Not a Perfect Nurse
When her husband is put in charge of a multi-million dollar hotel renovation it leads to Cara (Brigid Brannagh) returning to the area where she grew up, where her estranged father, Frank (John Heard), lives. It may have been decades ago but Cara has never forgiven her father for leaving her and her mother when she was a little child but now finds herself having to deal with her feelings for him when he suddenly has a stroke. It leads to Cara and her husband having Frank move in with him which also leads to Lynette (Willa Ford), a nurse, to also move in to aid in Frank's recovery. But as time passes Cara begins to become concerned especially when a physiotherapist shows his suspicion over Cara.
"The Nurse", which was shown in the UK under than name "The Killer Nurse", starts with an attempt to capture the thriller styling of the past. We have a car heading up a winding road, we have a glorious mansion, we have over the top acting and we have a camera which elongates the view so that corners in a room seem to stretch back. I am not sure why director Sam Irvin did this, he returns to the same styling towards the end of the movie, because it feels a little too cheesy almost tongue in cheek and to aware of what it is. I also mention this because what goes on between the style shifts is pretty typical of the made for TV thriller when it comes to the acting, the drama, the story and the camera work.
Now that synopsis for "The Nurse" doesn't go in to detail but it isn't a spoiler when I say that nurse Lynette is a bit unhinged and up to some psycho-stalkerish stuff after she moves in. As such we get people who upset her mysteriously dying, we have her acting sex as she talks to people, often with her nurse's uniform barely containing her body and there is even a climb out of the swimming pool scene. But whilst all this unhinged activity and evil stares is pretty typical what "The Nurse" has going for it is the reveal at the end which I won't say is completely surprising but it does make you think back and question a scene from earlier on in the movie. In truth there are other things which don't quite connect properly but the reveal certainly makes you question whether the story changed as the movie was being made.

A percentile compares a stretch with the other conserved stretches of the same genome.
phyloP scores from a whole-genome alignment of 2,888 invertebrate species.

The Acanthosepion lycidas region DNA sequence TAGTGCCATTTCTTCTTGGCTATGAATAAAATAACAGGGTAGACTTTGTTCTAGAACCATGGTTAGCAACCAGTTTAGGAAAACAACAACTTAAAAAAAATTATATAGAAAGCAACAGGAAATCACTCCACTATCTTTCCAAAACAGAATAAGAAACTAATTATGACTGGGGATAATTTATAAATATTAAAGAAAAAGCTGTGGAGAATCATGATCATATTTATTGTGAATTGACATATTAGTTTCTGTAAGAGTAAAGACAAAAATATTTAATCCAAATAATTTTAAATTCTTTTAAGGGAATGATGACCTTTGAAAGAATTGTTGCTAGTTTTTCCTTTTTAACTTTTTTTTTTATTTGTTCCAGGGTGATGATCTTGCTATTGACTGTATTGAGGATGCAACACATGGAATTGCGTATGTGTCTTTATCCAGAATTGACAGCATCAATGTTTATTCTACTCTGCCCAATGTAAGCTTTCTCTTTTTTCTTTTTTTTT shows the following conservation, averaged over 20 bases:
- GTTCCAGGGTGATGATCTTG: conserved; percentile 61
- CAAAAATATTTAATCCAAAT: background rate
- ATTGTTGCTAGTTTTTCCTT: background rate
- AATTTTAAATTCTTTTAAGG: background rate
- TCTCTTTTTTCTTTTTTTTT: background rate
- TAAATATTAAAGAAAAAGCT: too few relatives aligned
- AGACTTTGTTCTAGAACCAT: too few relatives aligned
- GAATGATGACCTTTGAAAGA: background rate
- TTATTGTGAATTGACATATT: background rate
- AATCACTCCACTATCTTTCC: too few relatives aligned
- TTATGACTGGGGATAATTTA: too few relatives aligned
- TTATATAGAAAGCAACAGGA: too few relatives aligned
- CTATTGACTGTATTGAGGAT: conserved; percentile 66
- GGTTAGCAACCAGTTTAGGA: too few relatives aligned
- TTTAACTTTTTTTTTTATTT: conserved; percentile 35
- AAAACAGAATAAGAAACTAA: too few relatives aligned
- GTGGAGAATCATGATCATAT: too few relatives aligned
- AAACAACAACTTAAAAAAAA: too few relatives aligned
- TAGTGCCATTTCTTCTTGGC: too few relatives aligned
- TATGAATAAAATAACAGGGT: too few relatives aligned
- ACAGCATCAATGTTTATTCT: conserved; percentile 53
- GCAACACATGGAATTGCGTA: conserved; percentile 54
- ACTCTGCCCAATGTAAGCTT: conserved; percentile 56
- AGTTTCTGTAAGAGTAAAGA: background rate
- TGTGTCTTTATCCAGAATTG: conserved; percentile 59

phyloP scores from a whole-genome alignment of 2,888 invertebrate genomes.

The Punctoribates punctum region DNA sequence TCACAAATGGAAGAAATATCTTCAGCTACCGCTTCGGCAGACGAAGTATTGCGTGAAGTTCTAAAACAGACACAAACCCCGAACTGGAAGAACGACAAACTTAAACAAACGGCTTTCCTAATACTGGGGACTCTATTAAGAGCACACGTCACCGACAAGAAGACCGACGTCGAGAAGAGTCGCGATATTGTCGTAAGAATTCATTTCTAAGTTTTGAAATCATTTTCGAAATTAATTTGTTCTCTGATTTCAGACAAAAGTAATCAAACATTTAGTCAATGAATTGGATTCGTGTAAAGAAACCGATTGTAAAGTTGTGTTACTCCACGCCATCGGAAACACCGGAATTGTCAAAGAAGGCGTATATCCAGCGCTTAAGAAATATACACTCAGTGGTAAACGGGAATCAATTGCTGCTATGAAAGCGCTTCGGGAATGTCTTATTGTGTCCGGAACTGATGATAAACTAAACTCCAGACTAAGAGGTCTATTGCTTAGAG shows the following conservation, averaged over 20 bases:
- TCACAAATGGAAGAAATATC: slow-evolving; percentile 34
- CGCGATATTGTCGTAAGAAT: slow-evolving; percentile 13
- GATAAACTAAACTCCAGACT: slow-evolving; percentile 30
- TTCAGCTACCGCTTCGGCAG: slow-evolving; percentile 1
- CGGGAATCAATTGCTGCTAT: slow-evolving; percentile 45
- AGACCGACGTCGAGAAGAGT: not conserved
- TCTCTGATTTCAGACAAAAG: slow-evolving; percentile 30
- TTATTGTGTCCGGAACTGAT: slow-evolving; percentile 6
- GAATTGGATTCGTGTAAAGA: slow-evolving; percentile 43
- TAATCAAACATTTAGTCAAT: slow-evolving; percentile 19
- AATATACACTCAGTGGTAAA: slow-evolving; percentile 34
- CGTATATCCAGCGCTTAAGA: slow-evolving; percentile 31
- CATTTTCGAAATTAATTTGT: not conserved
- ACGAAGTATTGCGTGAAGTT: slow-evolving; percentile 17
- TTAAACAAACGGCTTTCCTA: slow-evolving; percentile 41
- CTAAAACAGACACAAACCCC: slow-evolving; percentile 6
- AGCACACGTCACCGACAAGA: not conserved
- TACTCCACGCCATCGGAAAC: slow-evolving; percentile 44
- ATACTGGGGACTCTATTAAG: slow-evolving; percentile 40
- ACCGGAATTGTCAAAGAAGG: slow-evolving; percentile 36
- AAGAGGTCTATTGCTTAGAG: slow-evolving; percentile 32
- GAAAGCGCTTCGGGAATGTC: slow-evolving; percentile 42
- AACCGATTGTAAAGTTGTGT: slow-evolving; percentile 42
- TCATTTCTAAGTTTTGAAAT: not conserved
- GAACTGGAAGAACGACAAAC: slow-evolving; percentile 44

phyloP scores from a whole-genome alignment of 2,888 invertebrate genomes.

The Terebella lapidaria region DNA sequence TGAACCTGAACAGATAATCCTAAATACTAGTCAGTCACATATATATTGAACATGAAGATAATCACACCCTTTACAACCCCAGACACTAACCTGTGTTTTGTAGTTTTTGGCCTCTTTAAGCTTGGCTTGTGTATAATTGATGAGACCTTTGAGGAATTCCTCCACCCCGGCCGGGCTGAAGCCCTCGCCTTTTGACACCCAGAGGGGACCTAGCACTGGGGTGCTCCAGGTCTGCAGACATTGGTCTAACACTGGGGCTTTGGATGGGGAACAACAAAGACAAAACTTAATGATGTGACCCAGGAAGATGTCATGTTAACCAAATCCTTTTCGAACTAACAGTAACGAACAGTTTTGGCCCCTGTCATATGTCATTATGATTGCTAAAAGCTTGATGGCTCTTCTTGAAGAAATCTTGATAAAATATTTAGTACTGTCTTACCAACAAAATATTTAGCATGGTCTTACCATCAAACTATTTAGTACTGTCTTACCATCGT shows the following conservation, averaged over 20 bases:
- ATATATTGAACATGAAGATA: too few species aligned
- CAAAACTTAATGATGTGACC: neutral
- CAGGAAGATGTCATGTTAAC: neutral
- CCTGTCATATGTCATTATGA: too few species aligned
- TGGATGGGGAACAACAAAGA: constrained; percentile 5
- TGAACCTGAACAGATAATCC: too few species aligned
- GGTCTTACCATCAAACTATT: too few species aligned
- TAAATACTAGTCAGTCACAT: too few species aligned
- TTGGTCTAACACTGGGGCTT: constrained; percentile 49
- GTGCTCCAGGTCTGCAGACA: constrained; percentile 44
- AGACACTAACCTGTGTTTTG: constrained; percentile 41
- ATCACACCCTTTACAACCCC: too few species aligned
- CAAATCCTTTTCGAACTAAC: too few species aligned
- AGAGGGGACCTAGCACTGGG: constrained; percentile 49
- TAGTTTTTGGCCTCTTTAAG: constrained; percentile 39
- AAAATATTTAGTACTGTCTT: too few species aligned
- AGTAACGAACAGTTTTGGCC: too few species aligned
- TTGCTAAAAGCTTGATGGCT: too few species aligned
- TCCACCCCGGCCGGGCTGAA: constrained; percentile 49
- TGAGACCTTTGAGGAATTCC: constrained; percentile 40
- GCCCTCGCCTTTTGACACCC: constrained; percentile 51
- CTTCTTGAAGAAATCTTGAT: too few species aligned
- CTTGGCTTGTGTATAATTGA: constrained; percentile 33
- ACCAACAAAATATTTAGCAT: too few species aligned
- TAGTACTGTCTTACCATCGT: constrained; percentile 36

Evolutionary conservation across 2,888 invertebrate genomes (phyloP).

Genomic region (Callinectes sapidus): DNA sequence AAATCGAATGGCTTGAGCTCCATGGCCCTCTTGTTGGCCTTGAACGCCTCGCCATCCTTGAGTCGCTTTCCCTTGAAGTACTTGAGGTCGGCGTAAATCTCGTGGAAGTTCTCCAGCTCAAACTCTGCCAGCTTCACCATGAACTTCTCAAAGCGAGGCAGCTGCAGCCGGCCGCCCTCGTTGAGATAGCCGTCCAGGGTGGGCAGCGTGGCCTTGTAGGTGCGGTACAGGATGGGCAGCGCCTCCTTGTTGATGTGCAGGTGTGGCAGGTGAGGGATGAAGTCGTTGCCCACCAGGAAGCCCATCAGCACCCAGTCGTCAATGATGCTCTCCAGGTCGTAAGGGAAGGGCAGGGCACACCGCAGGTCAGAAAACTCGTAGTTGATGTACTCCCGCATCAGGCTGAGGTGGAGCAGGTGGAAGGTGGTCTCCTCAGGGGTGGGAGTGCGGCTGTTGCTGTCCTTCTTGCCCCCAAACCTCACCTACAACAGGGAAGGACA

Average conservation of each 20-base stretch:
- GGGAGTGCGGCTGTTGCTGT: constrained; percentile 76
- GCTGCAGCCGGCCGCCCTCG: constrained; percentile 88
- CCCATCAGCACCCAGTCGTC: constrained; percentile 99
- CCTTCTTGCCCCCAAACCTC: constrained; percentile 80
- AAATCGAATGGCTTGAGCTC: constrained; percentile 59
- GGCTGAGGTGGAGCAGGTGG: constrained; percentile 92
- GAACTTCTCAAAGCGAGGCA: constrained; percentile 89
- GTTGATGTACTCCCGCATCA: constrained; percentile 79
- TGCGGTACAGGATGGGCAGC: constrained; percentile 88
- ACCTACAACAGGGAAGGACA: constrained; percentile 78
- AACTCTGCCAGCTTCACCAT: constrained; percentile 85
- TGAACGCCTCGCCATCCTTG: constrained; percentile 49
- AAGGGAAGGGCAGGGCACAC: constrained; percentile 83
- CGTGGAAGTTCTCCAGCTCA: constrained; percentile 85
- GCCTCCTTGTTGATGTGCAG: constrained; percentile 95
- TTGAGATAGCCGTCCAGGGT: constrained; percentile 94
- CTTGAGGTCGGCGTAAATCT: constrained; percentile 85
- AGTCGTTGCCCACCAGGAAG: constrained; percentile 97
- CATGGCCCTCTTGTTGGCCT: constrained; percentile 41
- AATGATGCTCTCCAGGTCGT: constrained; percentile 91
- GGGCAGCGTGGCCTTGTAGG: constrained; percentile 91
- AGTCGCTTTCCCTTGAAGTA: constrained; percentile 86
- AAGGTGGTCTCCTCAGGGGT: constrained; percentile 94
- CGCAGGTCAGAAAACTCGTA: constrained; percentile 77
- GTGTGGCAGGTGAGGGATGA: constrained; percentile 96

There is one other thing which needs to be said about "The Nurse". Now on one hand you have Willa Ford and Brigid Brannagh who both deliver solid performances, the sort of thing you expect in a made for TV movie. But then you have Jack Noseworthy and David Millbern who at times come across like they are having a laugh and as such some of their scenes come across ridiculous because of the way they deliver their lines.
What this all boils down to is that "The Nurse" isn't anything special when it comes to made for TV movies and as such ends up one of those movies which is not only hit and miss but the sort of thing you watch when you don't want anything to gritty to watch.